Background: Low-birth weight has been proposed to programme central adiposity in childhood. However, there is little information on associations between fetal weight gain and fat distribution within obese individuals.
Objectives: To investigate associations between birth weight and postnatal weight gain with body composition in a sample of obese children and adolescents.
Subjects and methods: Body composition was measured using anthropometry, dual-emission X-ray absorptiometry and the 4-component model in 45 male and 76 female obese individuals aged 5-22 years. General linear models were used to investigate associations between birth weight standard deviation score (SDS), or change in weight SDS between birth and follow-up, and body composition, adjusting for age, pubertal status, height and gender.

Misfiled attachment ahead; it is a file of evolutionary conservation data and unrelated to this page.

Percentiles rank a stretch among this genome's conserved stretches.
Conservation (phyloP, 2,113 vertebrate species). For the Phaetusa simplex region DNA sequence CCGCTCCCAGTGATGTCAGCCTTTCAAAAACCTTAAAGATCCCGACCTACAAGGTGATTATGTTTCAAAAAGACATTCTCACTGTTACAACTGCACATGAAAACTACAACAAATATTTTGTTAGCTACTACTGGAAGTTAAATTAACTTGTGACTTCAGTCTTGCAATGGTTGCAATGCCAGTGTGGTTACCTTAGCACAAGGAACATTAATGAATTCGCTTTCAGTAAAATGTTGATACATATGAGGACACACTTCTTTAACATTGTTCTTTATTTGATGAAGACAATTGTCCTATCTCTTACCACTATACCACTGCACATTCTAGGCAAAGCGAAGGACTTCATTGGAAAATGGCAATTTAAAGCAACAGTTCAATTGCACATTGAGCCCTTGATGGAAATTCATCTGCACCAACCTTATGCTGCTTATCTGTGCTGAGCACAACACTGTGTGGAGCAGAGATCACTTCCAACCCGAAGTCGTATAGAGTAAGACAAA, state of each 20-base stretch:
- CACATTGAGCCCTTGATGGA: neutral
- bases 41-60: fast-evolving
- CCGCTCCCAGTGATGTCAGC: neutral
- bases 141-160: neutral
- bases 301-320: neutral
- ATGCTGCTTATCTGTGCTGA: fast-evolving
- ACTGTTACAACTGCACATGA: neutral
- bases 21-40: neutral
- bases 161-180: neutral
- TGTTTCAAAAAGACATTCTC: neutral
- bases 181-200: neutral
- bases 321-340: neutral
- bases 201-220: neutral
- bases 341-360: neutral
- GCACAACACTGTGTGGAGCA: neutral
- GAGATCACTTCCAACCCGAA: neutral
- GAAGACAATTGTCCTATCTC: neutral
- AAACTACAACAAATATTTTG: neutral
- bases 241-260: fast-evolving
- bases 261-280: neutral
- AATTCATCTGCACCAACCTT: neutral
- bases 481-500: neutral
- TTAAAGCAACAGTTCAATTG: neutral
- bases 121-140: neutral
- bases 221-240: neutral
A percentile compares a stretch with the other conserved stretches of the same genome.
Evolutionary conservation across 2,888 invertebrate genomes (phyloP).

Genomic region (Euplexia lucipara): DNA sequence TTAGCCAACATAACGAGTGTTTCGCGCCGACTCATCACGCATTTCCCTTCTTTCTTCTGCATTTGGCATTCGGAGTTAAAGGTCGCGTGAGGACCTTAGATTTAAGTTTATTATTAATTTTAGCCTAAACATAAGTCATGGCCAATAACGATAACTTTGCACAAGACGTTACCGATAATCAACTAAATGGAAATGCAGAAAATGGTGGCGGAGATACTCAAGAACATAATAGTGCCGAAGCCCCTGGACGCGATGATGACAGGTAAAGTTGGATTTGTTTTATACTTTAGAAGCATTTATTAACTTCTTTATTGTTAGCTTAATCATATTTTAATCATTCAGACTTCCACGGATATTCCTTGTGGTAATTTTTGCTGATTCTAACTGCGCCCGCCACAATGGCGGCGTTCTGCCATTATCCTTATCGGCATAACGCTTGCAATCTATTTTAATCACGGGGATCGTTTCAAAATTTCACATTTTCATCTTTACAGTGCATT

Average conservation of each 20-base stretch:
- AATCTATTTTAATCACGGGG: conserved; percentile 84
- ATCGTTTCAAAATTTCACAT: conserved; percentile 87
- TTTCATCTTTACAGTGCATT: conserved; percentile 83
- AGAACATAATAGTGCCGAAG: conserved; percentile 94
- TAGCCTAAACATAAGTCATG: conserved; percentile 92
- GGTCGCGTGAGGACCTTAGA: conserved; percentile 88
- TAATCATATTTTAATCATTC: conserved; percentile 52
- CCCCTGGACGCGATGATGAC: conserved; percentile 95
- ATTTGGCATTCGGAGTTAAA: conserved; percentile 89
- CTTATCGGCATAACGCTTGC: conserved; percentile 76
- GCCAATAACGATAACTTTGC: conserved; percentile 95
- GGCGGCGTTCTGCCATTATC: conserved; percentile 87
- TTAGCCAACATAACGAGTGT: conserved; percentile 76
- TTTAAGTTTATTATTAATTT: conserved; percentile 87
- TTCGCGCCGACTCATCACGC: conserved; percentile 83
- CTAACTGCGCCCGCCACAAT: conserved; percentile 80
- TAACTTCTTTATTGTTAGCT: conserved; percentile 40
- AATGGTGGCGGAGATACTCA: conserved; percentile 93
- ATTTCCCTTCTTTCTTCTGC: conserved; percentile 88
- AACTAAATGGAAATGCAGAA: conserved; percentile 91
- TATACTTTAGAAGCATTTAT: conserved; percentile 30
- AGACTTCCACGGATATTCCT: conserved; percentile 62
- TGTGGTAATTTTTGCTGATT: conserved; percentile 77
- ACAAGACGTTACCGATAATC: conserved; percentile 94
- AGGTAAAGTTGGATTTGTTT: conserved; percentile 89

Results: Birth weight SDS ranged from -1.86 to 3.46, and was inversely associated with current weight SDS after adjustment for height SDS. Birth weight SDS was weakly associated with waist and hip girths, but not waist-hip ratio or trunk fat, after adjusting for age, height, pubertal status and gender. Change in weight SDS was strongly associated with total and central adiposity.
Conclusions: Despite incorporating substantial variability, birth weight SDS was only a weak predictor of tissue masses and their distribution in obese children. Variability in central adiposity was more strongly associated with the magnitude of postnatal growth, which in turn was weakly inversely associated with birth weight SDS. In a population uniformly characterised by excess body weight, postnatal weight gain exerted the dominant impact on adiposity and fat distribution.